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The Student News Site of Loyola University Maryland

The Greyhound

Public Safety, Administration announce new safety additions at Town Hall Meeting


In the wake of the Notre Dame Lane carjacking that occurred in early October, public safety has been a topic on the minds of many in the Loyola community, with both concerned students and parents eager to see change in the way safety is addressed on campus. Concerns over safety infrastructures on Eastside and the campus as a whole have been evaluated and addressed by the Administration, with new additions beginning to take place.

Last week on the evening of Nov. 27 in McGuire Hall, a Town Hall on public safety, presented by the Student Government Association (SGA), was held to give Public Safety and the Administration the opportunity to present the new additions they’re making to campus safety amenities. A question-and-answer session followed.

The Town Hall was attended by members of the Administration such as Vice President Dr. Robert Kelly, Associate Vice President Joan Flynn, Director of Public Safety Col. Tim Fox, Director of Student Life Christina Spearman, Associate Vice President for Facilities and Campus Services Helen Schneider, Director of Transportation and Parking Ray Infussi, and Assistant Director for the York Road Initiative Marie McSweeney Anderson, among others.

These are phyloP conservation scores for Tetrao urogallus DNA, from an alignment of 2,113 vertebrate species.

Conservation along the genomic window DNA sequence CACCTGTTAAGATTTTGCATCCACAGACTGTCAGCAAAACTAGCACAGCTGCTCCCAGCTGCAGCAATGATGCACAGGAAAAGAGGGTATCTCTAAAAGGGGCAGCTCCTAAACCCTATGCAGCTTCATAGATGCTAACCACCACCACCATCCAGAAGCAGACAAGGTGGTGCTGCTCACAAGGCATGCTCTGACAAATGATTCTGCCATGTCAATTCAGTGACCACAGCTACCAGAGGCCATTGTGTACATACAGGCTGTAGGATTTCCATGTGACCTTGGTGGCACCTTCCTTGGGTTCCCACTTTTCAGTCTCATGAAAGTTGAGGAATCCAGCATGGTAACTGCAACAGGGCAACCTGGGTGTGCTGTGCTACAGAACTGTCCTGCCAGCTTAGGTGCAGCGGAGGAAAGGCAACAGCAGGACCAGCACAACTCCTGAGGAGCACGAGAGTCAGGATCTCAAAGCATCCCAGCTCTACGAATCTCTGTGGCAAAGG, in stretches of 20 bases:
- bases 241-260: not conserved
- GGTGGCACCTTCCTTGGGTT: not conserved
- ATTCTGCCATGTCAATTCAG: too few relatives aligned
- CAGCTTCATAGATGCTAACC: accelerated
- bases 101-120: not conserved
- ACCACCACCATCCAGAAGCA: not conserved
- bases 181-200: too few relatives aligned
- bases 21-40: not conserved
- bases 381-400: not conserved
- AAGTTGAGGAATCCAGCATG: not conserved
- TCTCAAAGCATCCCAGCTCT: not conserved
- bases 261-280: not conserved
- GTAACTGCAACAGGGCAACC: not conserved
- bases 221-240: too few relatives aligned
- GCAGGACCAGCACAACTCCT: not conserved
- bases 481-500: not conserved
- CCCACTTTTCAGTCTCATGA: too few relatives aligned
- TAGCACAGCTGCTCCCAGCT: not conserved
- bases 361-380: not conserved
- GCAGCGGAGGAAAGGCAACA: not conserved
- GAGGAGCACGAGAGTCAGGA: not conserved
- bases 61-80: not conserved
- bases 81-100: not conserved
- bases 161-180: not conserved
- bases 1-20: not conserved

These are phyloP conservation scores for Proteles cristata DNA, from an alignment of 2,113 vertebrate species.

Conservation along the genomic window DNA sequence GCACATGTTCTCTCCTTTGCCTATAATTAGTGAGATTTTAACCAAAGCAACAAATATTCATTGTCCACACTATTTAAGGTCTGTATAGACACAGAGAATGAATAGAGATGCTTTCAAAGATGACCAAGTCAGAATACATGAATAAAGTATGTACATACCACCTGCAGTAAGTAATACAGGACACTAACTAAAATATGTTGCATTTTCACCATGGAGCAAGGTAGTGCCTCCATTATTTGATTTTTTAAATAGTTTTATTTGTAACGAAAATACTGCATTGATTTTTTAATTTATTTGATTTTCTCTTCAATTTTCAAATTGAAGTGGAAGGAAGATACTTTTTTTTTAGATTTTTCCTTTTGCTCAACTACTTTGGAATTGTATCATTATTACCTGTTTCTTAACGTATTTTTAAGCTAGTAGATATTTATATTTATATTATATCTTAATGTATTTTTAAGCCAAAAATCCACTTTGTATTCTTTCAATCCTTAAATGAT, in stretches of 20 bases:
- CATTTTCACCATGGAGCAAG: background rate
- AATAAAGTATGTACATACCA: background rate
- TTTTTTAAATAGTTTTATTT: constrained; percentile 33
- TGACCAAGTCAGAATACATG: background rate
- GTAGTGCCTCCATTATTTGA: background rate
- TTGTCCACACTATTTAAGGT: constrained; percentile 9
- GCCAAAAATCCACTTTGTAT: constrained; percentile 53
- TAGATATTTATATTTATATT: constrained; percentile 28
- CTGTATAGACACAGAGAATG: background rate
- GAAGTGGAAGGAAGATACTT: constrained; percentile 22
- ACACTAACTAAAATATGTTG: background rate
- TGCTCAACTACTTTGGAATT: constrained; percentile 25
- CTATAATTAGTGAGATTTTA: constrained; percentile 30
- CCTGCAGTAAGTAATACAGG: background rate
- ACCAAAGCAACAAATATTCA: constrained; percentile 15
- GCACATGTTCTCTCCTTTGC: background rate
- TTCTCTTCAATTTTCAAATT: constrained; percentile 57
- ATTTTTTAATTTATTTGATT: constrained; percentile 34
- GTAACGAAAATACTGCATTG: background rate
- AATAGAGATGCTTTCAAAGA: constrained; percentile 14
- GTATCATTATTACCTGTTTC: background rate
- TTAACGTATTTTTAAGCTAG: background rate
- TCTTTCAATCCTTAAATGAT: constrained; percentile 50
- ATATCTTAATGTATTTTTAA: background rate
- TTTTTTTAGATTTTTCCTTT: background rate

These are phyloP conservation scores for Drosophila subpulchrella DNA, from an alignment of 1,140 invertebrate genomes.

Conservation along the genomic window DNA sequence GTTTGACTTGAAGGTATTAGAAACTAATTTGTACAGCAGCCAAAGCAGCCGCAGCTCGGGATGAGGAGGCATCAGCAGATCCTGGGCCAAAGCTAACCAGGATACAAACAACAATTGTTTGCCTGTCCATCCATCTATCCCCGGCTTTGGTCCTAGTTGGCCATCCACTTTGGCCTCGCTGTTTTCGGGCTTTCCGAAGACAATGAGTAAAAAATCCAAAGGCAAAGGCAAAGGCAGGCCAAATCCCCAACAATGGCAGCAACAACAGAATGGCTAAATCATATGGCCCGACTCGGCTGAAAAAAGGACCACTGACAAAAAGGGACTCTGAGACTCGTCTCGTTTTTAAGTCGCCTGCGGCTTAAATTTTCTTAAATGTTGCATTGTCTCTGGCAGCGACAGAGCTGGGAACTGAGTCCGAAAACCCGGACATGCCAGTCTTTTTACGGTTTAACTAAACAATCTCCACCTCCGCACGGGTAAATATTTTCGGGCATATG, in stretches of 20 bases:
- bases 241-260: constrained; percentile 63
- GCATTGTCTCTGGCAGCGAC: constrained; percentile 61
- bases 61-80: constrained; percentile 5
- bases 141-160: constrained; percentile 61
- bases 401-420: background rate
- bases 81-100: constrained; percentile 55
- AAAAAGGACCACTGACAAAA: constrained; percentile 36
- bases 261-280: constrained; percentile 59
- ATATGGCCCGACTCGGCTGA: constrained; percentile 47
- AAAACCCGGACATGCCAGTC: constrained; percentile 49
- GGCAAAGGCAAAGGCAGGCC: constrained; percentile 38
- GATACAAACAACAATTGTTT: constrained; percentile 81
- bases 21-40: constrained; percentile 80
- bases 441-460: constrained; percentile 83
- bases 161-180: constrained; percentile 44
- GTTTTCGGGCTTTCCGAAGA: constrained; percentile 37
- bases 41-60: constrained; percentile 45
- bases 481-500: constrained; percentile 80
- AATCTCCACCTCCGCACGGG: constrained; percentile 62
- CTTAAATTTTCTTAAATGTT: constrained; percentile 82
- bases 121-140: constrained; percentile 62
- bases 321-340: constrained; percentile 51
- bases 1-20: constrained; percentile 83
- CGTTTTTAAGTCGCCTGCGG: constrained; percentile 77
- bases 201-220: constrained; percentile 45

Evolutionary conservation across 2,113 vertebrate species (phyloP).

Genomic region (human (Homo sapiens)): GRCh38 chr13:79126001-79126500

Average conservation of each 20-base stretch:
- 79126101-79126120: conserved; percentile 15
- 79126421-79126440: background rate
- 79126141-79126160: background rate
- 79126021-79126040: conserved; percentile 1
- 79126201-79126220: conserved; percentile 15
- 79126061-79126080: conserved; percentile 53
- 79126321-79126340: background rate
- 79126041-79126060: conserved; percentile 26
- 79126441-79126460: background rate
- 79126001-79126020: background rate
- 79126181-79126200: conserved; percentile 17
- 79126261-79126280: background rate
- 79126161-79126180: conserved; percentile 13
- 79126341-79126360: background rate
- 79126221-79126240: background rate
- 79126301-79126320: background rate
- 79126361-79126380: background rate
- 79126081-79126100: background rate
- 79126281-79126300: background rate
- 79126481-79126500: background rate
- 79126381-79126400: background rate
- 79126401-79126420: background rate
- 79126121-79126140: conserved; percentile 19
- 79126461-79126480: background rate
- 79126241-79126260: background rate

The meeting was also attended by SGA leaders Student Body President Francesca Galbato ’18, Vice President of Student Advocacy Mark Cristaldi ’18, and Director of Student Affairs Amy Guido ’18.

At the opening of the session, Flynn addressed students’ frustrations from October’s listening session, who weren’t confident that they were going to be told what was happening, as the town hall takes place more than a month after the incident that initially sparked the public safety debate.

“It takes quite some time and amount of people and we wanted a reasoned approach not a knee-jerk reaction, which is why it took longer,” Associate Vice President Joan Flynn said.